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The Key Steps on What to Do After a Car Accident

Even as cars get safer, fatalities on U.S. roadways keep climbing. According to the BLS, every minute brings about 13 new car accidents.

Though you can’t ensure you won’t get into an accident, you can prepare for one. The key is to know how to deal with stress. The post-accident process is straightforward, but only if you can keep a cool head.

Want to know more about what to do after a car accident? Here’s a complete guide on how to stay safe and protect your legal rights.

Check for Injuries

The first thing you should do after an accident is to check for injuries. Start with yourself, then check the other passengers in your car. If everyone seems fine and it’s safe to do so, check on the other driver as well.

If someone’s badly hurt, don’t try to provide assistance that you aren’t trained for. Don’t try to move anyone unless they’re in imminent danger, like a fire. Instead, call 911 to get an ambulance and police on the scene.

Even if the accident was minor and nobody is seriously hurt, you should still call 911. In some states, calling 911 is mandatory. You may also have to call the police if property damage exceeds a certain amount.

Move to a Safe Area

Once you’ve taken care of the passengers, it’s time to think about vehicles. If your car is still working, move it to the side or off the road. Try to find the safest place that’s out of the way to prevent a traffic jam.

If moving the car isn’t an option, turn on the hazard lights to let the other drivers know of the danger. If you have safety cones or reflective triangles, set them up around the vehicles involved in the crash.

Exchange Information

While you’re waiting for the police to arrive, exchange information with the other driver. Get their name, contact information, and car insurance details. If the other driver doesn’t own the car, get the owner’s information.

If there are witnesses, get their information as well. If you decide to file a car accident claim, their testimonies could prove essential. Try to find neutral witnesses, i.e. someone who wasn’t directly involved in the crash.

Document the Crash

The more evidence you gather, the stronger your potential claim will be. Start by noting the details of the other vehicle involved in the accident. These include the car’s make, model, year, and license plate number.

Next, take photos of any vehicle damage and bodily injuries. Capture the scene of the accident, along with anything that may have led to the crash. Examples include missing traffic signals, area conditions, and so on.

Finally, write down some personal notes on what you think happened. If you can, draw a diagram that shows how the accident occurred. Some insurance companies, like Geico, offer apps that may help with this task.

Watch What You Say

Chances are, you’ll have a decent idea of who caused the accident. Still, it’s best to limit your interaction with the other drivers. Blaming them for the accident won’t help your case, and may cause them to flee.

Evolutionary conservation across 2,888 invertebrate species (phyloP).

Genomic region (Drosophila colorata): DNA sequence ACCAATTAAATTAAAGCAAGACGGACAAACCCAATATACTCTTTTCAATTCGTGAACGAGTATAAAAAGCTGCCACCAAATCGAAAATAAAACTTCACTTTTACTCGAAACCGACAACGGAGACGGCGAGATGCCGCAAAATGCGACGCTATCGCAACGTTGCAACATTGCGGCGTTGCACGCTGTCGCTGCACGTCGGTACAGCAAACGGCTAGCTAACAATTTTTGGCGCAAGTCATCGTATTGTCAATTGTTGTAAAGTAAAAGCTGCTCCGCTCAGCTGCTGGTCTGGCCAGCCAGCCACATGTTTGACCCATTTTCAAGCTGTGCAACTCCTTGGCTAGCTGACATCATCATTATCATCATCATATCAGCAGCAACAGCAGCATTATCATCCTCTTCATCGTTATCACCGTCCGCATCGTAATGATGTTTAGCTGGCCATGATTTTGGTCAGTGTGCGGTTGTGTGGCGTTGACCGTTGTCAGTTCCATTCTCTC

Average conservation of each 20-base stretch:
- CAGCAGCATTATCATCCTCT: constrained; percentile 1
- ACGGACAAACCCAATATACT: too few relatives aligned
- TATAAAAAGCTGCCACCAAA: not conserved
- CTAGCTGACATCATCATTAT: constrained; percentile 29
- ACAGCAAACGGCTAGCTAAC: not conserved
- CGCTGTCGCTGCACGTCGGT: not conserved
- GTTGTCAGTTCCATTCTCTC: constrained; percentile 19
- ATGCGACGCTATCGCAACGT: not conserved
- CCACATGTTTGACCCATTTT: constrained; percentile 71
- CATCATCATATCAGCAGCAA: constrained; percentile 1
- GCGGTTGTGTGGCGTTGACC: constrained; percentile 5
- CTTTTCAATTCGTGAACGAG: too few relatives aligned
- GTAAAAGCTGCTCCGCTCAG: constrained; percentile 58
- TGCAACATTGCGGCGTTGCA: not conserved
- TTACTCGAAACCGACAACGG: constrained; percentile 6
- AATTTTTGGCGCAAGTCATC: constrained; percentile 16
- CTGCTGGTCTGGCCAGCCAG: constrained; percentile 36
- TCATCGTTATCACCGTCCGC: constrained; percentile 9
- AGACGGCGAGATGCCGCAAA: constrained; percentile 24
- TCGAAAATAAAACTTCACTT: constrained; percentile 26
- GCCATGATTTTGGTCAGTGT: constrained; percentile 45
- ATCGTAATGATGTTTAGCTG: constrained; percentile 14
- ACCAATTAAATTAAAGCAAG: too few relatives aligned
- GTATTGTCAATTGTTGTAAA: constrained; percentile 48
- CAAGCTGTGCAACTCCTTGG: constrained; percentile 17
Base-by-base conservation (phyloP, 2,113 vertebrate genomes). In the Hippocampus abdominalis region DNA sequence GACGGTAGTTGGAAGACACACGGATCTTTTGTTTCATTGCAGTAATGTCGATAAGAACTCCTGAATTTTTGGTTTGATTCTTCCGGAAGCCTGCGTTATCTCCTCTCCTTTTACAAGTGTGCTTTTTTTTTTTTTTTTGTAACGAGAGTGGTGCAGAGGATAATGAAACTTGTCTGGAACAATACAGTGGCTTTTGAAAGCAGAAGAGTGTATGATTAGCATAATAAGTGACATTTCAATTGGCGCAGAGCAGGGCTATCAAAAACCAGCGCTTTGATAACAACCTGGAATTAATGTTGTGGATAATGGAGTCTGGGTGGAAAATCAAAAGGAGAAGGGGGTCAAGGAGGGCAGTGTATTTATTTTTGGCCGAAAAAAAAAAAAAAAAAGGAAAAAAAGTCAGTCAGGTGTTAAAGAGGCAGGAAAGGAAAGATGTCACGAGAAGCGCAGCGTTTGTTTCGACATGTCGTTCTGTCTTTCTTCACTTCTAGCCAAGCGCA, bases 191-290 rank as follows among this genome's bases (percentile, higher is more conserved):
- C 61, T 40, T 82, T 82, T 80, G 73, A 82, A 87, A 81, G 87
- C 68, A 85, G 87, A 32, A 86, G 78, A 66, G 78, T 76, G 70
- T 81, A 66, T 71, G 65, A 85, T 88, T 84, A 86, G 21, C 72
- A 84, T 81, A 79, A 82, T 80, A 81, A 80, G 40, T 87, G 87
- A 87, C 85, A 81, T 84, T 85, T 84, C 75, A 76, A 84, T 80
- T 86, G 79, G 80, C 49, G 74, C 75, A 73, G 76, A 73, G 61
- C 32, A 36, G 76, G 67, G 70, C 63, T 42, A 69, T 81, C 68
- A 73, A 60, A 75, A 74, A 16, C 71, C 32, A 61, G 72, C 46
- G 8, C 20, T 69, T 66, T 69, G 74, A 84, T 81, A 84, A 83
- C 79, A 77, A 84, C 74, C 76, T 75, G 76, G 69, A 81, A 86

Even if you think the accident was your fault, don’t admit guilt. Doing so may lead to your words being used against you later on. Similarly, don’t make any promises, particularly those related to police or insurance.

Talk to the Police

By now, police officers will have arrived at the scene. Cooperate with them to the best of your ability. In some types of car accidents, the officer may conduct a sobriety test or call for roadside assistance.

Make sure to get the name and badge number of the responding officer. If possible, get the police report number and a copy of the report. The report may contain valuable information that could make or break the case.

Notify the Insurance Company

Next, report the accident to your insurance company. You should do so as soon as possible, regardless of who’s at fault for the crash. Failing to provide timely notice could jeopardize your car insurance coverage.

If the accident wasn’t your fault, you’ll need to file a claim with the other driver’s insurance company. If it was your fault, you may still want to file a claim, as even minor car accidents can prove costly.

Cooperate with your insurance company as they investigate the accident. If they decide to deny your claim, consider hiring a lawyer. That’s the best protection against saying something that could compromise your case.

Keep Careful Records

If you suffered injuries in the accident, seek medical attention right away. Even if the injuries prove minor, medical records make your claim stronger. If the injuries are serious, keep a record of how they impact your life.

Similarly, keep records of any vehicle repairs necessitated by the accident. Even if you don’t intend to file a claim, you may change your mind later. Write down who you talk to about the accident and what you talk about.

Contact a Lawyer

If you decide to file a claim, your best bet is to hire a car accident attorney. They’ll help you collect any relevant evidence. Law firms like CHG Lawyers also have access to a network of experts who can strengthen your case.

An experienced personal injury lawyer will also be adept at negotiation. That can make all the difference in the world when it comes to accidents. They’ll know what your case is worth and how to arrive at the best outcome.

More on What to Do After a Car Accident

At the end of the day, few people expect to end up in a car accident. Still, car accidents keep happening at a staggering rate. If you want to ensure you know what to do in this situation, the above guide is a great start!

Now that you know what to do after a car accident, why not learn more about how to hire the best lawyer for your case? Keep reading our accident-related content to find out more!